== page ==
CLOSE

Now Commenting On:

{"content":["league_championship_series" ] }

Manuel fondly reflects on Japan days

Manuel fondly reflects on Japan days

PHILADELPHIA -- He became perhaps the unlikeliest success story that the ball fields of the Far East ever saw, now three decades ago. So it makes sense that Charlie Manuel's rounded West Virginia drawl still relates fond memories of his days in Japan, and he credits those days with shaping his current career.

"If I had never gone and played baseball in Japan," Manuel said, "I don't think I would have been a coach or manager. I learned to respect things more."

complete postseason coverage
Rather than continue a fruitless playing career in the United States back in the late 1970s, Manuel headed halfway around the globe, playing first for the Central League's Yakult Swallows, then for the Pacific League's Kintetsu Buffaloes. He ate strange food. He stayed in strange places. He even rubbed elbows with baseball's all-time home run king, Sadaharu Oh.

And he thrived, perhaps beyond belief, batting .324 with 37 homers in 1979. Manuel hit 189 home runs over six seasons in Japan, after hitting .198 with four homers during his six seasons in the Major Leagues. All of which had little to do with why Japan helped shape Manuel into who he is -- and that's just the point.

Now the Phillies manager, and one of the most successful managers that this city has seen in some time, Manuel dove into the complete unknown when he boarded his first plane bound for the Far East. He had known little of the world other than his own limited experiences, and his agenda was simple: Charlie, Charlie, Charlie.

Then came the six-year stint that changed his life.

"I think their ways, their discipline, their culture and things like that -- it was something that I took time not only to learn myself, but I learned that there's more people in the world than Charlie Manuel," he said. "I learned to care about things."

He learned to speak Japanese and to befriend his teammates, skills that helped him once he needed to communicate for a living. He took his American work ethic and combined it with a Japanese work ethic, emerging more focused than before. And he made his journey from West Virginia to Japan as seamless as possible, somehow fitting into both places just fine.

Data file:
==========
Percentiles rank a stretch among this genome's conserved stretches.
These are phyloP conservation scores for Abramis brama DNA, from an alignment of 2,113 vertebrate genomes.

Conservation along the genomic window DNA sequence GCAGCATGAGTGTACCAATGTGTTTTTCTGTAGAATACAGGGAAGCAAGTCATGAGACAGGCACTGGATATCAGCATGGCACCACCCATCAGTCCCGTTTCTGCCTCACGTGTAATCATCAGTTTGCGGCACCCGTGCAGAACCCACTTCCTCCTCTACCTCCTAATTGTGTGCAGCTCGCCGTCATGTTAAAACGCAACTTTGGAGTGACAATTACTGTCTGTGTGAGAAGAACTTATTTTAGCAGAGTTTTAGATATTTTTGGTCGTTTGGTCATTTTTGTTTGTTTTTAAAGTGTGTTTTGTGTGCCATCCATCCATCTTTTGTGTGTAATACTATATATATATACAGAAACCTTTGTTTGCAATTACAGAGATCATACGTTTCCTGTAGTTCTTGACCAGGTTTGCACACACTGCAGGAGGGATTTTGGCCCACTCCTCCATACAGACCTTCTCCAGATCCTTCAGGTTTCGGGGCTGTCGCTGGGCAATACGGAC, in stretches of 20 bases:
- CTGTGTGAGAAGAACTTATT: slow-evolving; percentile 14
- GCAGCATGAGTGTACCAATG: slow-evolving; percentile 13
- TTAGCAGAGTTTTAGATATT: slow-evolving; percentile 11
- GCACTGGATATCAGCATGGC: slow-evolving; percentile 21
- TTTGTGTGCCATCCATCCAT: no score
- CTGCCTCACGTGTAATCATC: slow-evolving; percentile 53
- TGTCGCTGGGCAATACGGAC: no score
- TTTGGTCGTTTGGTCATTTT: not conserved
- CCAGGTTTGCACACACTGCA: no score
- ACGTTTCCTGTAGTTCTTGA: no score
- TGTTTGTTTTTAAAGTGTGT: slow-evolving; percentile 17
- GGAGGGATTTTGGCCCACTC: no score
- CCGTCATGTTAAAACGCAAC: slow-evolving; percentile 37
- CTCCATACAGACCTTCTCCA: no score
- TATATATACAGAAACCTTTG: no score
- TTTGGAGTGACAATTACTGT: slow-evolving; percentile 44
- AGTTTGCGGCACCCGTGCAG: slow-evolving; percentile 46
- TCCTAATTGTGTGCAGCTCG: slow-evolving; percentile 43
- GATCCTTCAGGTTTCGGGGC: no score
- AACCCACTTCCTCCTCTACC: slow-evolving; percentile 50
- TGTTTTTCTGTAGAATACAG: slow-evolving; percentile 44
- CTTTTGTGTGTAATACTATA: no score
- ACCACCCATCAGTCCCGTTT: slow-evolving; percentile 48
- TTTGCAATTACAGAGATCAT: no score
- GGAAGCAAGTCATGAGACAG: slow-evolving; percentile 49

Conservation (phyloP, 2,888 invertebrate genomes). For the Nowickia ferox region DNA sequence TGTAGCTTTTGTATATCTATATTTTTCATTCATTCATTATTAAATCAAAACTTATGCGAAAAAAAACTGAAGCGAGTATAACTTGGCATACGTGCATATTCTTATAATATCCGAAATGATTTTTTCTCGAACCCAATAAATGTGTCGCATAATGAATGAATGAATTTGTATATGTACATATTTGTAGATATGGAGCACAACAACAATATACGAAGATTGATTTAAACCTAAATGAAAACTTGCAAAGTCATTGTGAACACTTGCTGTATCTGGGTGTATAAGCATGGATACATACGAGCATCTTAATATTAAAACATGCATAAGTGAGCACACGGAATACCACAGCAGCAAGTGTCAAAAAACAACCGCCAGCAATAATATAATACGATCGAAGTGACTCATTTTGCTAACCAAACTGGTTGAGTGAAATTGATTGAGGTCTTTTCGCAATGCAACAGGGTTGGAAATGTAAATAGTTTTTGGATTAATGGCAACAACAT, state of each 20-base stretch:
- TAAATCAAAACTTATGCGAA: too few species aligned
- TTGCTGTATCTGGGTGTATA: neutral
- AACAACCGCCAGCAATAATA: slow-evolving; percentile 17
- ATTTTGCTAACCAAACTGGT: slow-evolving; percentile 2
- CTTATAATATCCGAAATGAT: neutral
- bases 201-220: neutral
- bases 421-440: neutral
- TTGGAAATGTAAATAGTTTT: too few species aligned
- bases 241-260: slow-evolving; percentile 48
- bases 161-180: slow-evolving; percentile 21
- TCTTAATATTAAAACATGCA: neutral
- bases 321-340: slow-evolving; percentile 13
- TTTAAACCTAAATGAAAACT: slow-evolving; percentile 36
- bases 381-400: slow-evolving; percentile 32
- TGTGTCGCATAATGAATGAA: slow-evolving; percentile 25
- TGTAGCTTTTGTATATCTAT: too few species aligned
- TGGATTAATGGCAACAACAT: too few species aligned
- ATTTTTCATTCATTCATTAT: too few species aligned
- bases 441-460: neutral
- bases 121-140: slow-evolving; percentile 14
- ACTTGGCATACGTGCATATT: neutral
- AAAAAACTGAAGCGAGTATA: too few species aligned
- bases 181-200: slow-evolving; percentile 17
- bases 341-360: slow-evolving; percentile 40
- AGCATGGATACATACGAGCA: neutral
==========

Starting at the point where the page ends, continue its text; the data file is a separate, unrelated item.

"I think that's where I really became in control of myself," Manuel said. "And everything became positive for me in baseball."

So when he returned to the United States after his playing career ended, Manuel enjoyed a different view of the game than the one he left back home, half a dozen years earlier. He wanted to stay in the game. He wanted to manage.

Manuel worked first as a scout for the Twins, then as a Minor League manager, a Major League hitting coach and finally a big league manager in Cleveland, where he mingled with Manny Ramirez and Jim Thome and some highly successful Indians teams. And then he put his new skill set to work, making those players feel as comfortable in Ohio as his teammates once helped him feel in Japan.

"As far as getting to really know and understand people, really start caring about things, I think I learned that in Japan," Manuel said.

Now he's applying all that in Philadelphia, where his Phillies began a best-of-seven National League Championship Series against the Dodgers on Thursday night. This week will be perhaps the most significant one of his big league career -- playing or managing -- and so it's only natural that he keeps thinking back to the beginning.

Not to the very beginning, mind you. But to Japan, the place where he transformed into the Charlie Manuel of today.

Anthony DiComo is a reporter for MLB.com. This story was not subject to the approval of Major League Baseball or its clubs.

{"content":["league_championship_series" ] }
{"content":["league_championship_series" ] }